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Kathleen Parker: All the news fit for a president

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  • Joan Watson TWIN FALLS, ID
    May 28, 2014 7:58 p.m.

    Joe Blow and Esquire -The absolute truth of the Benghazi tragedy will not matter in the long run - except to the parents of those who were murdered and to those who were on the ground and near the events of the tragedy and who knew it was a terrorist attack and who reported such to an asleep administration.. In fact, the cry from the consulate was "WE ARE UNDER ATTACK! That is a testimony even the most ardent supporter of the Obama administration cant excuse, nor can they excuse the repeated calls for more security - nor the fact that our military could not and did not respond to their cries for help.

  • Nate Pleasant Grove, UT
    May 28, 2014 5:42 p.m.

    @Joe Blow "partisan accusations"

    As I've told you before, I don't belong to a party. I caucus with the Democrats, because they let me through the door without a membership card. I'm an American, period.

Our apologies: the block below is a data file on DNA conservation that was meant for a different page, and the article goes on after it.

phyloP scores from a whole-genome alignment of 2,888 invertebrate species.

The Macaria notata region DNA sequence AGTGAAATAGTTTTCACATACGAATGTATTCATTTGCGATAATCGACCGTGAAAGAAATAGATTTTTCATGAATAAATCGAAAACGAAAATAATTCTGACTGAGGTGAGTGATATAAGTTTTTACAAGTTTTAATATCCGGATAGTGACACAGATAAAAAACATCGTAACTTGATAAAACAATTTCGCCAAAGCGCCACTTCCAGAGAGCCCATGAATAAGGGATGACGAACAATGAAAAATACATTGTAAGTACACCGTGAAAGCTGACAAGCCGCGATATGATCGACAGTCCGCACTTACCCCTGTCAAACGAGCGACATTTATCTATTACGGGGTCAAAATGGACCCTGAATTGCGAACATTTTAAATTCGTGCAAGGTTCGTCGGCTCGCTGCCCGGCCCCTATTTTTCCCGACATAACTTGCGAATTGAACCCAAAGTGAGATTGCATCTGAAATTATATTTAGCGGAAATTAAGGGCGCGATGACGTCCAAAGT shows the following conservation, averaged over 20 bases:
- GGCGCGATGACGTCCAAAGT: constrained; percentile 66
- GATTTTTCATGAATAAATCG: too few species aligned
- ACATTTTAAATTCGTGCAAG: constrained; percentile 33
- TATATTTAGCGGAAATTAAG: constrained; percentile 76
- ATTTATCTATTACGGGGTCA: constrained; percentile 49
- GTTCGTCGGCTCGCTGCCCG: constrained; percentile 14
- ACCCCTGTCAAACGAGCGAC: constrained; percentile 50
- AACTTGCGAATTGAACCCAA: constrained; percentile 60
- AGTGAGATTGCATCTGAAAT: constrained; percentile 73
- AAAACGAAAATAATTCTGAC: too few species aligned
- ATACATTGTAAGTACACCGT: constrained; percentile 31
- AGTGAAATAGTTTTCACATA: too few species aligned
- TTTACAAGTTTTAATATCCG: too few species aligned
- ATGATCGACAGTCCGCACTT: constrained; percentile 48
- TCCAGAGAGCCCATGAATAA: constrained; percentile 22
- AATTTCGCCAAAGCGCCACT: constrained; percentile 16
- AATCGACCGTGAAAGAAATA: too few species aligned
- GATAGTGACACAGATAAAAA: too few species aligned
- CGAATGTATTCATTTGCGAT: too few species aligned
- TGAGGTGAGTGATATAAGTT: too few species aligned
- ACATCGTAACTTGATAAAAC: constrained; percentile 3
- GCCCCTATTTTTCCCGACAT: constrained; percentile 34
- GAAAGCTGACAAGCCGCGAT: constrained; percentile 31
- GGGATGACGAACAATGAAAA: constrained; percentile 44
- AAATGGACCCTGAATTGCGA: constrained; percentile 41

"'It shows that they spent the first hours of the attack looking for a scapegoat.'"
    "Is that fact or conjecture?"

    Look at the evidence. The attack began at about 4:00 ET. Email was sent to the White House at 6:07 stating that Ansar al-Sharia had claimed credit for the attack. The CIA told the White House the attack was carried out by Islamic extremists. The YouTube email was sent at 9:11 PM ET to the Diplomatic Security Command Center, and it said "White House is reaching out to UTube [sic] to advise ramifications of the posting of the Pastor Jon Video." By 10:00 Hillary issued a statement blaming the video, which has since been proven false. Do you have a different definition for "scapegoat" than I have?

    "I agree that funding, was not a primary driver."

    It wasn't a driver at all. I'm not sure why you insinuated it was.

  • SCfan clearfield, UT
    May 28, 2014 2:45 p.m.

    Schnee

    Attacking age? Try Reagan. Your side did plenty of that, and not without some good reason. In his 2nd term Reagan was definately getting past his mental prime. Hillary is getting close to 70 herself. Plus, she has obviously slowed down a lot from the person she was when First Lady, and even Senator. Even before that fall, she looked out of it while Sec. of State. Look at the film of the day after Benghazi with her standing next to Obama while he gave his "we'll get um" speech. She had that deer in the headlights look going on to the point that she should not have even shown herself in public that day. Then of course we have the valid question of her current health, and a possible concussion issue. These are not trivial things to consider when we elect our next President. I think for a lot if not most people 70s is just too far past the prime to have such an important job.